You can find a one-year Bible reading plan here.

We love to speculate, but when it comes to Biblical matters I think it’s a mistake. If we try to guess God’s motives when they aren’t clearly described, we may err. The laws laid down in Leviticus prompt us to wonder, “why did God forbid this or command that?” Many people jump from that questioning to a tenuous position of concluding they know why God set down the law as he did. In the end they cannot prove their conclusion and we cannot conclusively disprove it. We can only speculate.

But God makes it clear what happens when his people obey him – they prosper.

I will look on you with favor and make you fruitful and increase your numbers, and I will keep my covenant with you. You will still be eating last year’s harvest when you will have to move it out to make room for the new. I will put my dwelling place among you, and I will not abhor you. I will walk among you and be your God, and you will be my people. Leviticus 26:9-12

God made a conditional covenant with the children of Israel. If they would keep the conditions of the law, he would bless them and be with them. The law was given so that they might prosper in the fullest sense of the word, not just materially but in every way. In addition the law made the people distinctive. Their adherence to the law made them God’s people. Finally, the law made them holy. Because of the effects of sin and the curse laid on Adam and Eve the people were unable to approach God. Many of the unclean things described in Leviticus owed their fallen state to the effects of the curse. The world had been subjected to decay, mold, skin diseases, and even the difficulties of child-bearing. These were results of the curse. The provisions of the law made it possible for sinful people to move from a state of uncleanness to holiness, from decay to wholeness.

Three consequential provisions are found here in Leviticus: the schedule of feasts, the Sabbath year and the Kinsman-redeemer. The Sabbath year is important because of the way the Israelites failed to keep it. Their captivity in Babylon lasted only as long as was needed to give the land the Sabbath rest the Israelites failed to give while they lived in the land (see Lev. 26:34 and 2 Chron. 36:21). The kinsman-redeemer is important both for the way Boaz acted as redeemer for Ruth (resulting in their becoming the great-grandparents of David) and for the way Jesus served as our kinsman-redeemer (therefore he had to be part of the human family in order to redeem us). The yearly feasts ordered the worship life of the Israelites, featured repeatedly in the life of Jesus as told in the Gospels, and ultimately were fulfilled in their truest since in his death and resurrection (and perhaps in his second coming and the world’s final judgement).

Leviticus is both a manual for the worship of God in Israel and a theology of Old Covenant ritual. Comprehensive understanding of the ceremonies, laws, and ritual details prescribed in the book is difficult today because Moses assumed a certain context of historical understanding. Once the challenge of understanding the detailed prescriptions has been met, the question arises as to how believers in the church should respond to them, since the NT clearly abrogates OT ceremonial law, the levitical priesthood, and the sanctuary, as well as instituting the New Covenant. Rather than try to practice the old ceremonies or look for some deeper spiritual significance in them, the focus should be on the holy and divine character behind them. – John MacArthur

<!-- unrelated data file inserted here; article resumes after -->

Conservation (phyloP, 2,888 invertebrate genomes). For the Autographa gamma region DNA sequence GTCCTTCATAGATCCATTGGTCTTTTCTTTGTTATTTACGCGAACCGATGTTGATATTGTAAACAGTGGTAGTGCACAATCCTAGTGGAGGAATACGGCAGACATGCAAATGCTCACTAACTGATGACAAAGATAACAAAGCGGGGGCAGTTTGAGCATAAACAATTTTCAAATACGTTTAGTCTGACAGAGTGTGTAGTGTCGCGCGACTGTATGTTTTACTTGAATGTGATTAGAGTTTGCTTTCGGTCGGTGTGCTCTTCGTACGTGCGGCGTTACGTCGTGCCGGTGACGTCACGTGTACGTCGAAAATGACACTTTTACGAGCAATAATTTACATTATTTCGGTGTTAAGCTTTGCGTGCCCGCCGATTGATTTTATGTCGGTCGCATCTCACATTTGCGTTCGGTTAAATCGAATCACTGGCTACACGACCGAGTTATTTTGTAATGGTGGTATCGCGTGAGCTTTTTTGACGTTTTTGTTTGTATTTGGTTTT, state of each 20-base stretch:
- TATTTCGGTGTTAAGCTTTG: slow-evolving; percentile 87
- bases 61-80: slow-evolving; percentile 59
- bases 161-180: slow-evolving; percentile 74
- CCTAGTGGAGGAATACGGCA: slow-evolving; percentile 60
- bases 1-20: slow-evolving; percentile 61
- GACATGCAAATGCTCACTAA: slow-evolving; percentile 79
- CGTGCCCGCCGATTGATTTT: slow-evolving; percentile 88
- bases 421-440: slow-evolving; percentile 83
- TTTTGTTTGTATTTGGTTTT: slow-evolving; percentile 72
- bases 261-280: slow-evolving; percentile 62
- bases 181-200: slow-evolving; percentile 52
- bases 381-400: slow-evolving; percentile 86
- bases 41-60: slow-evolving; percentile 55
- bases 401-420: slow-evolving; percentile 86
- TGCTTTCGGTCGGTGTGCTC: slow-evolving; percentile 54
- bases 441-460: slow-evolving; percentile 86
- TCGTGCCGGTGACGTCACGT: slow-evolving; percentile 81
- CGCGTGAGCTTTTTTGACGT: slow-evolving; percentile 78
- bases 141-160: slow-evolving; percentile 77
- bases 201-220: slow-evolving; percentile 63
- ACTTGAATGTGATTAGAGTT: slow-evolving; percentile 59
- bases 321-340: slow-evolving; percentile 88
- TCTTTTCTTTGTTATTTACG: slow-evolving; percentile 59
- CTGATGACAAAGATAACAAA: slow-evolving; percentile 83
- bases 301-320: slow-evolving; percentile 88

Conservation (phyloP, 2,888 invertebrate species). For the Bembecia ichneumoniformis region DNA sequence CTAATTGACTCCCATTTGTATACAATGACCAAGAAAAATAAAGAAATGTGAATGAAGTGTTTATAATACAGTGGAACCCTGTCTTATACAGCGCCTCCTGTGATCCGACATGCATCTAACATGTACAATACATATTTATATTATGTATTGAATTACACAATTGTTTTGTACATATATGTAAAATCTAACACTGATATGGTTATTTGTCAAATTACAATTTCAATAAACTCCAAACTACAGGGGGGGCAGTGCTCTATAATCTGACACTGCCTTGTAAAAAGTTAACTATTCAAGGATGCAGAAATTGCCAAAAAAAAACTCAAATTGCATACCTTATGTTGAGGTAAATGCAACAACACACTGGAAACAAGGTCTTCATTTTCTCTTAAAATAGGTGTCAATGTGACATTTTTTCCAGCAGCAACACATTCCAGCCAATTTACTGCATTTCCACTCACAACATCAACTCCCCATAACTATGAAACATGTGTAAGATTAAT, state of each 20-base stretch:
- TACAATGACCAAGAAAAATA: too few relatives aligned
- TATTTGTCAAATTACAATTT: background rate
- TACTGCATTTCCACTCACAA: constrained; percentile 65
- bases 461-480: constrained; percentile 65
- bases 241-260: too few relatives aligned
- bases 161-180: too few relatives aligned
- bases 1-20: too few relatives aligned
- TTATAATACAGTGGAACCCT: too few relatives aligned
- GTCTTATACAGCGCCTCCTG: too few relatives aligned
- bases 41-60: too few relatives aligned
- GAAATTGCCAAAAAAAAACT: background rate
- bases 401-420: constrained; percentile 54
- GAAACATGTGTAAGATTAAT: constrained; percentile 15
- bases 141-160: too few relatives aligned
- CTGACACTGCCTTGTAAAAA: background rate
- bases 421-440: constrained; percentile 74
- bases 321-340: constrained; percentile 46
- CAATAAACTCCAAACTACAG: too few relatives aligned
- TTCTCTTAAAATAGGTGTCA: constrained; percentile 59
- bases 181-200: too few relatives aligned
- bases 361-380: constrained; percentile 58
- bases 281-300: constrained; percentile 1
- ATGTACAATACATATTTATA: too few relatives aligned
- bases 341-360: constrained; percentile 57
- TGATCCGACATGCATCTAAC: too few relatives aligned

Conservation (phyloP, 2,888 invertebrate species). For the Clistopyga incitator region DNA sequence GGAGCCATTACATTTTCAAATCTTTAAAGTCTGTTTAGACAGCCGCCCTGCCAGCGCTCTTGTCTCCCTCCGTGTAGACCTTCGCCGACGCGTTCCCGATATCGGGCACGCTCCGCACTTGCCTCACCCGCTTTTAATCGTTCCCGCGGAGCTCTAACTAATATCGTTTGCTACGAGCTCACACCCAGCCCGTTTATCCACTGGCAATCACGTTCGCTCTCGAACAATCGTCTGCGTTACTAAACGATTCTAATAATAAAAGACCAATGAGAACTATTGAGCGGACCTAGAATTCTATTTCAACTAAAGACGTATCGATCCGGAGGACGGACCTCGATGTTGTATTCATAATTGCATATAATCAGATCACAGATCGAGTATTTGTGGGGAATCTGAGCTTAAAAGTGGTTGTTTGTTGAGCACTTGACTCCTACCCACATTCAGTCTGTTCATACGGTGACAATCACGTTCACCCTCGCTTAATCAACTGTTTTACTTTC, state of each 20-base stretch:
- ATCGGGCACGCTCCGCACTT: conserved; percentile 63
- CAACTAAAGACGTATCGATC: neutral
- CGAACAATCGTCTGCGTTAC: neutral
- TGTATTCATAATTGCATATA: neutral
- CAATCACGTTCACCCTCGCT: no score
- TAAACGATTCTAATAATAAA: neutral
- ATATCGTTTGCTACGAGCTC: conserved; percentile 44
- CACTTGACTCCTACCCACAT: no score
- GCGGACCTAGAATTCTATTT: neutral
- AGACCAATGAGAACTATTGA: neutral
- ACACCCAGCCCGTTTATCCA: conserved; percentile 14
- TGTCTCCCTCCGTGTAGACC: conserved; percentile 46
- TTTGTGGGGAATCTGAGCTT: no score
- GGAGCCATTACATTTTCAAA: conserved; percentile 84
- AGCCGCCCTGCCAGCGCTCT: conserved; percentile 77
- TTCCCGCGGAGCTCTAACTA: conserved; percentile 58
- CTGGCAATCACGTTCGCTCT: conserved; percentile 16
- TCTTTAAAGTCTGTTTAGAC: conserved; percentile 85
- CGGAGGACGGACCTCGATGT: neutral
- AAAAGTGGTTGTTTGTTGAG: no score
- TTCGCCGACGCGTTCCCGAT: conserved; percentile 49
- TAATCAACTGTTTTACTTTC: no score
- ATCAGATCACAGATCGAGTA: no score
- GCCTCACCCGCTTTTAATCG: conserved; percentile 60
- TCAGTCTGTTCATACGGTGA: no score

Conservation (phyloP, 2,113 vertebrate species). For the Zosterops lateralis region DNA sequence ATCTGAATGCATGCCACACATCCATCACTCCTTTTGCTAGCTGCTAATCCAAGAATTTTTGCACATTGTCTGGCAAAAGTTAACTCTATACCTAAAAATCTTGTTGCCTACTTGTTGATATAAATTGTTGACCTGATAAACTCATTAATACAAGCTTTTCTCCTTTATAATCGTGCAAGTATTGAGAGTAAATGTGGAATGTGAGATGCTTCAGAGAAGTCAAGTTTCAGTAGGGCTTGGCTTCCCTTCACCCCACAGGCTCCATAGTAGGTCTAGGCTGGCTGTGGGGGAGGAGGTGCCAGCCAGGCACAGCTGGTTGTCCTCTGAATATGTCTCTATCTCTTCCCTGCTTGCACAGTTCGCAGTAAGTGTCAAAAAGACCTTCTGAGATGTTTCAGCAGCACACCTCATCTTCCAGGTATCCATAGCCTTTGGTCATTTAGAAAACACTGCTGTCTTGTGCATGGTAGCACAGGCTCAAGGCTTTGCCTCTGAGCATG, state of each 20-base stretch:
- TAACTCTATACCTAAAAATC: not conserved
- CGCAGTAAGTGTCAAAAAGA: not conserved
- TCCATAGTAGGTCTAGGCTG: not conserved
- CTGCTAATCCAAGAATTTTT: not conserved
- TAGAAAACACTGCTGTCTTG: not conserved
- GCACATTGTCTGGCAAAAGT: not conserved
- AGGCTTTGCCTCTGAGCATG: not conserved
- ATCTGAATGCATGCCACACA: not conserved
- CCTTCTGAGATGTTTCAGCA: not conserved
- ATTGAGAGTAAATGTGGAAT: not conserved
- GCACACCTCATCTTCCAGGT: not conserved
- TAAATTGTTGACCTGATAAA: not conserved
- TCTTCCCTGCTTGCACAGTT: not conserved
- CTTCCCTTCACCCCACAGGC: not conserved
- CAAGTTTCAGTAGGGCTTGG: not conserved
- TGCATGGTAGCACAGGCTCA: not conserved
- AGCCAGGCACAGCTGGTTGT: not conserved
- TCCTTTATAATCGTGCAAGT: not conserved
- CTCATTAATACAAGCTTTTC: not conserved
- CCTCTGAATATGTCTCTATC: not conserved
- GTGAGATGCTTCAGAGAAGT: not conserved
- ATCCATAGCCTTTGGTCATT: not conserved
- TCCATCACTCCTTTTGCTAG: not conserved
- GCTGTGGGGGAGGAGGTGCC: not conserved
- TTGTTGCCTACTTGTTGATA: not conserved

About this blog

During 2020 I plan to post weekly writings covering the material you would read during each week as you proceed from Genesis to Revelation in one year. And so for this week I have covered Leviticus 14-Numbers 2. Next week I will write about Numbers 3-17. I hope you will continue along with me. You can find daily posts about these chapters archived here on the Bible in a Year blog. For your convenience here are the previous posts covering Leviticus 14-Numbers 2.

The issue with issues: Leviticus 15

Bad Sex: Leviticus 18

Holiness – the things you do: Leviticus 19

Celebration Calendar: Leviticus 23

Jubilee and Kinsman-redeemer: Leviticus 25

Promises kept or broken? Leviticus 26-27

What’s in a number? Numbers 1-2

Into God’s presence: Exodus 33 – Leviticus 13

image

You can find a one-year Bible reading plan here.

In these first weeks of Bible reading we have seen how God began to deal with mankind one person at a time. A Noah, or an Abraham, or a Jacob. Then he expanded that connection to involve a group, the family of Jacob, and finally the whole nation of Israel. Now as the book of Exodus closes, one year has passed since God delivered the Israelites from Egypt. God has established his presence among them, and he shows them a way to come safely before him. God makes it possible for this sinful rabble to enter his holiness. It requires a place, the tabernacle, a series of commandments they and their priests must obey, and a set of offerings to remove their guilt. Through their obedience to this process their uncleanness will be made pure, and their commonness will be made holy. Then and only then will their consecrated representatives gain entrance to the most holy place of God’s presence.